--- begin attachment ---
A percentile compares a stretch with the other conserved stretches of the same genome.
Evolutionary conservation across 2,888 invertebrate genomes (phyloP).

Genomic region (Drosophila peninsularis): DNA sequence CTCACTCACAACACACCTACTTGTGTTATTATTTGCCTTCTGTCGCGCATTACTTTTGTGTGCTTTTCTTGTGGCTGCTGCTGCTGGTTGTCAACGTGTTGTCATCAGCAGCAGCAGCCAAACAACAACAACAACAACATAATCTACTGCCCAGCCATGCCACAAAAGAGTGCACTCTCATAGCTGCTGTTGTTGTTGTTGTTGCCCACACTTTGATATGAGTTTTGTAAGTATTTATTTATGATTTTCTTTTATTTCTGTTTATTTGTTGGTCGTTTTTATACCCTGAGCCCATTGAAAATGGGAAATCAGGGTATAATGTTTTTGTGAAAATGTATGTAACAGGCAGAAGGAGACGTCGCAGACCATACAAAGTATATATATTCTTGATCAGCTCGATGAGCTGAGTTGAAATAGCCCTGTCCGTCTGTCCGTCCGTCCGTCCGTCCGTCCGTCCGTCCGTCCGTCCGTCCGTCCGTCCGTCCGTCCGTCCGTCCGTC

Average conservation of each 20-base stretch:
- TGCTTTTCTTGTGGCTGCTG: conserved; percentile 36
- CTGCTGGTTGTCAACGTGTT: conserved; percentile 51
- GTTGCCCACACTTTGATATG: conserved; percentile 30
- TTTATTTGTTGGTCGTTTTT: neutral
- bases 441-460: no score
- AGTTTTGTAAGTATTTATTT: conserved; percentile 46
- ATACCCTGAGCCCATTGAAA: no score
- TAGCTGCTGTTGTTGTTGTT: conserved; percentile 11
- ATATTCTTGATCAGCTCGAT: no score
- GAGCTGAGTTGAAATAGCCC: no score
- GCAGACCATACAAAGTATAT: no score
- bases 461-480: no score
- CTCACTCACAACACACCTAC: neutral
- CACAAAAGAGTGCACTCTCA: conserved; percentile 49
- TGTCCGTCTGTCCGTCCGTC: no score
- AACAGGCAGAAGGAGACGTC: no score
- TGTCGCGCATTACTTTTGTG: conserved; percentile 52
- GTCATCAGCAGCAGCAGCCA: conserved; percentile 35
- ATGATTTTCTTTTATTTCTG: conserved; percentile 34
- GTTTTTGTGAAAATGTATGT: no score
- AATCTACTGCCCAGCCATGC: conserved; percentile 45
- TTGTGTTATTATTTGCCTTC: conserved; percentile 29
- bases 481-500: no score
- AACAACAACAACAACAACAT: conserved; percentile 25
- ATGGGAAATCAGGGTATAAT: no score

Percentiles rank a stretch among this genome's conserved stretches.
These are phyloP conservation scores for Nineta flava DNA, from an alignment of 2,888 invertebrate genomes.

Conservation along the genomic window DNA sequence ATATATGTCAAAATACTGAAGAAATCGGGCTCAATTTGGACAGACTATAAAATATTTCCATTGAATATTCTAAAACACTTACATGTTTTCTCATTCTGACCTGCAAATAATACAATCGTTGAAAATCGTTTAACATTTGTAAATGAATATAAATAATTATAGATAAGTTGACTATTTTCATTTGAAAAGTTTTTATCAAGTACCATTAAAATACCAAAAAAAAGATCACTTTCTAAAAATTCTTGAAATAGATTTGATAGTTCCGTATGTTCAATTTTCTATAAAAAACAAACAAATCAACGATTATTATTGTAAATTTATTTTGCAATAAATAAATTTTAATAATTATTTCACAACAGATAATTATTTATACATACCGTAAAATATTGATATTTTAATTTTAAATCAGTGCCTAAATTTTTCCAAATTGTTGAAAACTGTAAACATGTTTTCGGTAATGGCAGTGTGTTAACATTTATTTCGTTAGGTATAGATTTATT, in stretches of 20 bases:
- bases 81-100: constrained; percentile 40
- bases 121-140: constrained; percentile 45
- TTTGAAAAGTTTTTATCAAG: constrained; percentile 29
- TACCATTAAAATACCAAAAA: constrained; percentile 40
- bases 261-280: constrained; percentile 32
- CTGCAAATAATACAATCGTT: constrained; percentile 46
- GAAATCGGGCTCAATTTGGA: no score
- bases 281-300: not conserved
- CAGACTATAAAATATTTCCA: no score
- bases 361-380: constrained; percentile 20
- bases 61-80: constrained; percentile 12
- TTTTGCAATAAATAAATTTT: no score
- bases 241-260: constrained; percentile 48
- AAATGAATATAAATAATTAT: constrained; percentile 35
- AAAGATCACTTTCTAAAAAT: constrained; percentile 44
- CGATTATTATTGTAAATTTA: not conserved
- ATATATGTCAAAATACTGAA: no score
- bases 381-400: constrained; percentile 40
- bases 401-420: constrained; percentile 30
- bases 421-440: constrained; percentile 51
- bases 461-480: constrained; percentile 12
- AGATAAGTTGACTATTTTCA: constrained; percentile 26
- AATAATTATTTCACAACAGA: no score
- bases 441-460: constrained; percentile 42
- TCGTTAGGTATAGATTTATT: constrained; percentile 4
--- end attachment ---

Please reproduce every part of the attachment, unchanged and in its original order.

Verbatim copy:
A percentile compares a stretch with the other conserved stretches of the same genome.
Evolutionary conservation across 2,888 invertebrate genomes (phyloP).

Genomic region (Drosophila peninsularis): DNA sequence CTCACTCACAACACACCTACTTGTGTTATTATTTGCCTTCTGTCGCGCATTACTTTTGTGTGCTTTTCTTGTGGCTGCTGCTGCTGGTTGTCAACGTGTTGTCATCAGCAGCAGCAGCCAAACAACAACAACAACAACATAATCTACTGCCCAGCCATGCCACAAAAGAGTGCACTCTCATAGCTGCTGTTGTTGTTGTTGTTGCCCACACTTTGATATGAGTTTTGTAAGTATTTATTTATGATTTTCTTTTATTTCTGTTTATTTGTTGGTCGTTTTTATACCCTGAGCCCATTGAAAATGGGAAATCAGGGTATAATGTTTTTGTGAAAATGTATGTAACAGGCAGAAGGAGACGTCGCAGACCATACAAAGTATATATATTCTTGATCAGCTCGATGAGCTGAGTTGAAATAGCCCTGTCCGTCTGTCCGTCCGTCCGTCCGTCCGTCCGTCCGTCCGTCCGTCCGTCCGTCCGTCCGTCCGTCCGTCCGTCCGTC

Average conservation of each 20-base stretch:
- TGCTTTTCTTGTGGCTGCTG: conserved; percentile 36
- CTGCTGGTTGTCAACGTGTT: conserved; percentile 51
- GTTGCCCACACTTTGATATG: conserved; percentile 30
- TTTATTTGTTGGTCGTTTTT: neutral
- bases 441-460: no score
- AGTTTTGTAAGTATTTATTT: conserved; percentile 46
- ATACCCTGAGCCCATTGAAA: no score
- TAGCTGCTGTTGTTGTTGTT: conserved; percentile 11
- ATATTCTTGATCAGCTCGAT: no score
- GAGCTGAGTTGAAATAGCCC: no score
- GCAGACCATACAAAGTATAT: no score
- bases 461-480: no score
- CTCACTCACAACACACCTAC: neutral
- CACAAAAGAGTGCACTCTCA: conserved; percentile 49
- TGTCCGTCTGTCCGTCCGTC: no score
- AACAGGCAGAAGGAGACGTC: no score
- TGTCGCGCATTACTTTTGTG: conserved; percentile 52
- GTCATCAGCAGCAGCAGCCA: conserved; percentile 35
- ATGATTTTCTTTTATTTCTG: conserved; percentile 34
- GTTTTTGTGAAAATGTATGT: no score
- AATCTACTGCCCAGCCATGC: conserved; percentile 45
- TTGTGTTATTATTTGCCTTC: conserved; percentile 29
- bases 481-500: no score
- AACAACAACAACAACAACAT: conserved; percentile 25
- ATGGGAAATCAGGGTATAAT: no score

Percentiles rank a stretch among this genome's conserved stretches.
These are phyloP conservation scores for Nineta flava DNA, from an alignment of 2,888 invertebrate genomes.

Conservation along the genomic window DNA sequence ATATATGTCAAAATACTGAAGAAATCGGGCTCAATTTGGACAGACTATAAAATATTTCCATTGAATATTCTAAAACACTTACATGTTTTCTCATTCTGACCTGCAAATAATACAATCGTTGAAAATCGTTTAACATTTGTAAATGAATATAAATAATTATAGATAAGTTGACTATTTTCATTTGAAAAGTTTTTATCAAGTACCATTAAAATACCAAAAAAAAGATCACTTTCTAAAAATTCTTGAAATAGATTTGATAGTTCCGTATGTTCAATTTTCTATAAAAAACAAACAAATCAACGATTATTATTGTAAATTTATTTTGCAATAAATAAATTTTAATAATTATTTCACAACAGATAATTATTTATACATACCGTAAAATATTGATATTTTAATTTTAAATCAGTGCCTAAATTTTTCCAAATTGTTGAAAACTGTAAACATGTTTTCGGTAATGGCAGTGTGTTAACATTTATTTCGTTAGGTATAGATTTATT, in stretches of 20 bases:
- bases 81-100: constrained; percentile 40
- bases 121-140: constrained; percentile 45
- TTTGAAAAGTTTTTATCAAG: constrained; percentile 29
- TACCATTAAAATACCAAAAA: constrained; percentile 40
- bases 261-280: constrained; percentile 32
- CTGCAAATAATACAATCGTT: constrained; percentile 46
- GAAATCGGGCTCAATTTGGA: no score
- bases 281-300: not conserved
- CAGACTATAAAATATTTCCA: no score
- bases 361-380: constrained; percentile 20
- bases 61-80: constrained; percentile 12
- TTTTGCAATAAATAAATTTT: no score
- bases 241-260: constrained; percentile 48
- AAATGAATATAAATAATTAT: constrained; percentile 35
- AAAGATCACTTTCTAAAAAT: constrained; percentile 44
- CGATTATTATTGTAAATTTA: not conserved
- ATATATGTCAAAATACTGAA: no score
- bases 381-400: constrained; percentile 40
- bases 401-420: constrained; percentile 30
- bases 421-440: constrained; percentile 51
- bases 461-480: constrained; percentile 12
- AGATAAGTTGACTATTTTCA: constrained; percentile 26
- AATAATTATTTCACAACAGA: no score
- bases 441-460: constrained; percentile 42
- TCGTTAGGTATAGATTTATT: constrained; percentile 4